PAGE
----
2. KEEP YOUR EYE ON THE GOAL. I know nothing about ploughing. My entire experience is confined to once driving a tractor pulling a plough when I was aged eight! But I did learn some important lessons then. My Uncle Jack and Aunt Bella grew potatoes on a hundred acres at Nar Nar Goon, Victoria. When the time for harvesting potatoes came I was enjoying school holidays with my cousin John on the farm. The field was covered with potato plants as high as my waist. Each potato could spread over two metres and so the whole field was densely packed with the green vines and leaves. What you could not see were the lines of plants as they mingled together. Underneath were furrows and mounds in which the potatoes were growing.
Uncle Jack told us the night before of a local farmer who was training a monkey to drive the tractor while he sat on the potato harvester. He roared with laughter. His neighbour could drive his tractor with a monkey, but in the morning he would teach his eight year old nephew to drive the tractor. He was open to bets on which was the better driver: Gordon or the monkey! The monkey was limited, but Gordon came from the city.
I was excited to learn the gears and how to steer and the tractor took off dragging the plough and the harvester behind it. The combine harvester was much bigger than the tractor, and uncle and aunt sat on low seats watching the potatoes being turned over. It was important to keep the tractor directly over the planted furrows so the four plough shares could cut deep into the earth, turn it up and over the continuous metal belts which sifted the earth letting that fall back to the ground but keep the potatoes moving upwards along the metal belts shaking the earth from them, until they eventually fell into the big boxes on the back of the harvester. Later they would be washed and graded.
Very soon I got the hang of driving the tractor and looking round watched the others at work on the harvester. Uncle Jack roared: "Keep your eye on the marker. You are driving off the furrow. You are slicing up the potatoes, not harvesting them. God, you are dumb. Even the monkey keeps on the track! Don't turn round. Drive along the furrows!" The furrows were there under the vines and leaves. What the man or boy or monkey driving the tractor had to do was to keep his eye on the marker on the fence at the far side of the paddock. That's how you ploughed a straight furrow. Jesus said: "No one who puts his hand to the plough and looks back is fit for service in the kingdom of God." Whatever else discipleship means Paul put it clearly in his experience: Phil 3:13 "One thing I do: Forgetting what is behind and straining toward what is ahead, 14 I press on toward the goal to win the prize for which God has called me heavenward in Christ Jesus." The author of Hebrews put it: Heb 12:2 "Let us fix our eyes on Jesus, the author and perfecter of our faith."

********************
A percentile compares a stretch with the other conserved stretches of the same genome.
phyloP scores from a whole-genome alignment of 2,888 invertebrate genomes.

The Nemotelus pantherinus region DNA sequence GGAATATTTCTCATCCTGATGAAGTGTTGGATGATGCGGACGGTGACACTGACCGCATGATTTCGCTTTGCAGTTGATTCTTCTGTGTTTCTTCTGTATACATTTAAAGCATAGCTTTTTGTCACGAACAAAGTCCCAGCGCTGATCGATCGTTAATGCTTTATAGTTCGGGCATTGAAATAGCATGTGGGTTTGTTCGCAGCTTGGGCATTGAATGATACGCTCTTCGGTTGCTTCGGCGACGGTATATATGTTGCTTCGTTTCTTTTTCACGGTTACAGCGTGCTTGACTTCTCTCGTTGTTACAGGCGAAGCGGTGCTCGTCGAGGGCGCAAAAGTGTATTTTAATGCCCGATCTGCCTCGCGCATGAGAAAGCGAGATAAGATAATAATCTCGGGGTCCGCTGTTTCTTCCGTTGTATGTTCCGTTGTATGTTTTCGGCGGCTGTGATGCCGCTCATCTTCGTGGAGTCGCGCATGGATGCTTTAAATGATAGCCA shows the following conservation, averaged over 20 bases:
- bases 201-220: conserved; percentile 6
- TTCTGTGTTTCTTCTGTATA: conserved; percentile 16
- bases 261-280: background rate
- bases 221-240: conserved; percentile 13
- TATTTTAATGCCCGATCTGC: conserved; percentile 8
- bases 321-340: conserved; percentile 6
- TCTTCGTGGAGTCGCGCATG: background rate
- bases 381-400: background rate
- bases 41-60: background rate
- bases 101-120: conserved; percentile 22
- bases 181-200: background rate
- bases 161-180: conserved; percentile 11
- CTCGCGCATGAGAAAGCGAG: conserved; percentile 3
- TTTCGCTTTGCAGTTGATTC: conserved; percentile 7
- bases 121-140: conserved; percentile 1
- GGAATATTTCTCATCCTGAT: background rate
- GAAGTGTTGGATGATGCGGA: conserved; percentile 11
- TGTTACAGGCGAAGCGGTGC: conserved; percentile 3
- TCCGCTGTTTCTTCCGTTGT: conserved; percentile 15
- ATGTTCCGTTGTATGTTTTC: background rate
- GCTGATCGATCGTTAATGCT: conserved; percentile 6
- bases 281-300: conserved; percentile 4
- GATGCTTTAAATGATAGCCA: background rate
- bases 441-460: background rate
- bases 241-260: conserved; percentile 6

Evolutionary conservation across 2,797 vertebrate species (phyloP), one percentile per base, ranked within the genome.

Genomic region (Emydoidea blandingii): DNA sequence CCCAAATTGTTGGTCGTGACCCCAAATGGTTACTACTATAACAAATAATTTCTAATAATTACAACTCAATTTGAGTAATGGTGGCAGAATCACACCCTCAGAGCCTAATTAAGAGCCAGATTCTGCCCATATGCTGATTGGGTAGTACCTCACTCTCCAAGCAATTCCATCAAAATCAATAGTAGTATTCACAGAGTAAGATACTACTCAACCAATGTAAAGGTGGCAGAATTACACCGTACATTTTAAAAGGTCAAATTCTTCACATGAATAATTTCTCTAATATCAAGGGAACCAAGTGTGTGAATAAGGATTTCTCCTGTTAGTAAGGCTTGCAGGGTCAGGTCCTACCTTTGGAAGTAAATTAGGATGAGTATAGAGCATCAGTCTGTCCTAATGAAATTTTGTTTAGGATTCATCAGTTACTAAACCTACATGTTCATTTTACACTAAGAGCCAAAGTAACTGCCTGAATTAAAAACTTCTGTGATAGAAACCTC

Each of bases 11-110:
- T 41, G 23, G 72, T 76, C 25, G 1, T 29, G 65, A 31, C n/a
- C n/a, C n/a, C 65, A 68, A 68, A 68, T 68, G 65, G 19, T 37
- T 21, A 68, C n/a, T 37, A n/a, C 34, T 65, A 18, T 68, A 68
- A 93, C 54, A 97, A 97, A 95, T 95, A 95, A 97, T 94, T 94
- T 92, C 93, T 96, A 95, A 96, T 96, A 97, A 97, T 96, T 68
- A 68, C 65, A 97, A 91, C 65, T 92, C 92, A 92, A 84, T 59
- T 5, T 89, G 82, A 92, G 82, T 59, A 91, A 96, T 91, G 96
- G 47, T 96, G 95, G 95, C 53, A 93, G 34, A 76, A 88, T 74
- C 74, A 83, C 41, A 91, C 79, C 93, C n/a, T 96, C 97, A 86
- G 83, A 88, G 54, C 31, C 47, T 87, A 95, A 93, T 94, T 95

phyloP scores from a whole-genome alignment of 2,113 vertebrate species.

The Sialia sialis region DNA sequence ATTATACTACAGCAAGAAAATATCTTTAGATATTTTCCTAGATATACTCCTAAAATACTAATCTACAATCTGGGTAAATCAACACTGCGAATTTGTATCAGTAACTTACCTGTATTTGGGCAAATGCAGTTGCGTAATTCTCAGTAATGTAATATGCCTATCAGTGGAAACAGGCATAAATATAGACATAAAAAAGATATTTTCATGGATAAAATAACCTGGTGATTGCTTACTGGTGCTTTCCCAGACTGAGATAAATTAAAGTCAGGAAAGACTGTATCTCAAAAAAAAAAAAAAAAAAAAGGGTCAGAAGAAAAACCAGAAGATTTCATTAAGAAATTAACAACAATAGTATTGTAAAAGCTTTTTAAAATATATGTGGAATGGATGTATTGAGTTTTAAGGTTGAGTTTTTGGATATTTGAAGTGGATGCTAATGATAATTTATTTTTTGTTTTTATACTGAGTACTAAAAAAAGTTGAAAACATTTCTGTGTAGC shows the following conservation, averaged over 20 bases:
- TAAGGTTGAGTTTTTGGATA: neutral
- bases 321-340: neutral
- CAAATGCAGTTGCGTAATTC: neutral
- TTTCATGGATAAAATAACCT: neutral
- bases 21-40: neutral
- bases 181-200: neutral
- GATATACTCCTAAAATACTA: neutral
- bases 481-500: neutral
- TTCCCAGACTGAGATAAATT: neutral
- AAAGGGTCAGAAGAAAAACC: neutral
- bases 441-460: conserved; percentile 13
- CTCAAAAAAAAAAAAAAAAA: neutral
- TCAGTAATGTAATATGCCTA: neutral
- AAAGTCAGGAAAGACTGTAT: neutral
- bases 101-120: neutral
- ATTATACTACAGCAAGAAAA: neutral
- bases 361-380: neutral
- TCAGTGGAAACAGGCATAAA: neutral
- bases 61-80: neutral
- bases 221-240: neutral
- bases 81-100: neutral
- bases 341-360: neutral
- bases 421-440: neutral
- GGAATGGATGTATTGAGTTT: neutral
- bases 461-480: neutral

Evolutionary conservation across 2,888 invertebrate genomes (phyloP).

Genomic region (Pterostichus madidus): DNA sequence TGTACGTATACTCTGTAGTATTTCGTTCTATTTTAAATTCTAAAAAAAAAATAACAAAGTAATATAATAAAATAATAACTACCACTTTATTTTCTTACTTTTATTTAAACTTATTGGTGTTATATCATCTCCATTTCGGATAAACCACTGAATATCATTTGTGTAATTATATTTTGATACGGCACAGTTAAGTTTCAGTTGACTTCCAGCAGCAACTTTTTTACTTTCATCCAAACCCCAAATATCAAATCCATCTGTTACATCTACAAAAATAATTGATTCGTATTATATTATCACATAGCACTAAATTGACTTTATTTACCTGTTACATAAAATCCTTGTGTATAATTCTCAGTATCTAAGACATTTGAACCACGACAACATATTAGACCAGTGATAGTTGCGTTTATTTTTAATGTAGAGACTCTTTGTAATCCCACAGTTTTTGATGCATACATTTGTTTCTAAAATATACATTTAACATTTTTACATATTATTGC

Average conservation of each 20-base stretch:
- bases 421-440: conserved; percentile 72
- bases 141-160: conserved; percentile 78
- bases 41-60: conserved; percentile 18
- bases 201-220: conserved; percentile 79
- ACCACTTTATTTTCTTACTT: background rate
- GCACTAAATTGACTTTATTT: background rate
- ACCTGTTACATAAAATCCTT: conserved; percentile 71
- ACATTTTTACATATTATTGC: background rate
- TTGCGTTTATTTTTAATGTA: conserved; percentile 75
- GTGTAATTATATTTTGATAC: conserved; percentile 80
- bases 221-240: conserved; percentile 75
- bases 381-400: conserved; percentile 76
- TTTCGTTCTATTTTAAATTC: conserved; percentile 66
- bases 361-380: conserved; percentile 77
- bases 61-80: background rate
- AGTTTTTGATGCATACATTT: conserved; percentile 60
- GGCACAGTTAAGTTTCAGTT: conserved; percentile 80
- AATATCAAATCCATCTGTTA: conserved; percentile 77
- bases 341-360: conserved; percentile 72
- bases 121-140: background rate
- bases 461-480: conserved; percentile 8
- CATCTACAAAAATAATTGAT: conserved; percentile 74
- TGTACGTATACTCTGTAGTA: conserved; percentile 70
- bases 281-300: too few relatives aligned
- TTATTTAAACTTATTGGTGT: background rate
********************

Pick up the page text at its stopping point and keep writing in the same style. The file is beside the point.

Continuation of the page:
3. CONTINUE AND DON'T QUIT. The furrows that day went on and on without end. The day was so long. The hours passed slowly. It was hard work. I had no option. Once I said I wanted to drive the tractor, the plough and harvester the job was mine. If a monkey could do it, so could a boy from Box Hill. But no monkey ever felt as I did that night at dusk as we returned home. Uncle Jack let me drive the tractor along the road and park it in the shed. Then we wearily trod the path to the farm house. Uncle Jack was impressed. He said as he sat down at the meal table. "That was a good day's work young fellow. Worth about ten bob. You worked like a man. Want a beer?" He was saying something like, "You have passed the test. You have been accepted. You stuck at it and you are OK with us." But I have always wondered if the bit about the monkey was true.